Ritonavir (Norvir) & Ecstasy (MDMA) Interaction - Inquest Verdict
My boyfriend, Philip Kay, died on 6th October 1996. Following an autopsy and toxicological investigations, the cause of death was shown to be an overdose of MDMA, the main chemical ingredient of Ecstasy.
Although I was confident that Philip had only taken two and a half tablets, Phil was found to have 4.56 mg/L of MDMA in his blood. Plasma levels of this magnitude would be consistent with Phil having taken 22 tablets. Phil had used some of the same ecstasy tablets, with no ill effects, a few weeks earlier whilst on holiday. However, since returning from holiday, Phil had started on combination therapy and was taking Ritonavir (Norvir), a protease inhibitor produced by Abbott Laboratories, and I suspected that the high level of MDMA was the result of the effect of Ritonavir on his body's ability to metabolise MDMA. I pressed for this to be investigated further in order that any reoccurrence of the tragedy be avoided.
I sought the assistance of the Terrence Higgins Trust, who supplied legal representation, and in November I had the original inquest adjourned in order that further investigations be carried out.
Early this year, Abbott wrote to me and acknowledged that the interaction was theoretically possible and would - under normal circumstances - produce an increase of about three-fold in the levels of MDMA in the blood-stream.
I felt that if an interaction existed, that the best way to warn patients was at the point of prescription - perhaps on the patient info sheet - rather than leaving it to chance by leaving it to word-of-mouth or dependent upon the user having read this or that magazine.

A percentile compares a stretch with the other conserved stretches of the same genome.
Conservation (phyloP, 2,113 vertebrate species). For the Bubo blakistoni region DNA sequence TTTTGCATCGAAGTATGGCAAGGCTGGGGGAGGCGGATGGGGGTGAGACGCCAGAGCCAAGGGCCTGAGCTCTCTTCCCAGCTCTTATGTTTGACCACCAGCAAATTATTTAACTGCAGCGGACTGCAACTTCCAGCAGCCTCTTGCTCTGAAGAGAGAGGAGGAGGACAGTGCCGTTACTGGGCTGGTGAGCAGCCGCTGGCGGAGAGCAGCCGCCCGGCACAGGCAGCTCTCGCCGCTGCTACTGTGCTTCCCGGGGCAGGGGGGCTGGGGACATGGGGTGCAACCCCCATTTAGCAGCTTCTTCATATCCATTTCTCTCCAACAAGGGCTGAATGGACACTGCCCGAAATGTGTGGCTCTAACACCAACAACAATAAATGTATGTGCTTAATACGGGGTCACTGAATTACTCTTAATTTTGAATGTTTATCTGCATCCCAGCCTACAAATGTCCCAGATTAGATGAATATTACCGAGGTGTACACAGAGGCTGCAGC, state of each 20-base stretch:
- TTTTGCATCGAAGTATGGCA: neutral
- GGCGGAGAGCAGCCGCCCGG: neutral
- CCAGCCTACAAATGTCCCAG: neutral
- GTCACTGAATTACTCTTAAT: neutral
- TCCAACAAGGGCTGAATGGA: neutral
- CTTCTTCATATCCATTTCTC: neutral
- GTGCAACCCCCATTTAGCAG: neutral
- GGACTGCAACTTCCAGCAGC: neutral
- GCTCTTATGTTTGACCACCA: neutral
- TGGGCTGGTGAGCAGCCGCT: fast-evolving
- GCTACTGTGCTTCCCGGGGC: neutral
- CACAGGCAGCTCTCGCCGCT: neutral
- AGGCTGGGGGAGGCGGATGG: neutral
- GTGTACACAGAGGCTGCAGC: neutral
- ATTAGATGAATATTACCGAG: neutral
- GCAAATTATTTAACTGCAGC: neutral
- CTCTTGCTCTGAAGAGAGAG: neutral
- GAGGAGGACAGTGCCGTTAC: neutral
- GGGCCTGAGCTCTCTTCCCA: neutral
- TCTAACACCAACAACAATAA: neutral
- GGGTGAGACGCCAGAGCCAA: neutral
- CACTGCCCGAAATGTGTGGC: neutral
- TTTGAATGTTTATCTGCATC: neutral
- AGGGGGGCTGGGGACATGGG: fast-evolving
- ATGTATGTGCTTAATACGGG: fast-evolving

Although Abbott Laboratories were willing to send out details of the danger to physicians - if following a request from their patient they contacted Abbott and asked for them - and despite pressure in the UK , the USA and elsewhere, they refused to make an unsolicited announcement for fear that this would be construed as an endorsement of the use of illegal drugs.
We felt that this was insufficient as this, of course, relied upon the patient admitting recreational-drug use and asking the doctor first. We had tried to publicise the interaction as much as we could and hoped that the Coroner's verdict would raise awareness further and maybe force Abbott Laboratories to include a warning on the drug packaging.
During Phil's inquest, (25th July and 15th October 1997) evidence was given by expert witnesses (including Dr. John Henry - late of Guy's Poisons Unit - UK's leading expert on Ecstasy)
The Court heard evidence, from Dr. Erica Allason-Jones (HIV Consultant - Bloomsbury Clinic UCLH) regarding Philip's health (which was good) at the time of his death, with particular reference to his recent Liver-Function-Tests. It was shown that although these had been abnormal during the previous two years, and were still high, they were in fact better than when Phil had last used ecstasy, and would not therefore be responsible for any sudden inability on Phil's part to metabolise MDMA.
Interaction and Window of Danger
After examining the evidence given, and following discussions with Abbott Laboratories (UK) the Coroner accepted that the interaction between Ritonavir and MDMA had resulted in a ten-fold increase in the levels of MDMA found in Philip's blood.
It was also noted that there was a period of particular danger immediately following the dosing-up schedule, when the CYP2D6 pathway in the liver which is responsible for metabolising both Ritonavir and ecstasy was almost completely blocked as it metabolised the Ritonavir. During this period, other substances using the pathway are left in the blood and could build up to potentially dangerous or fatal levels.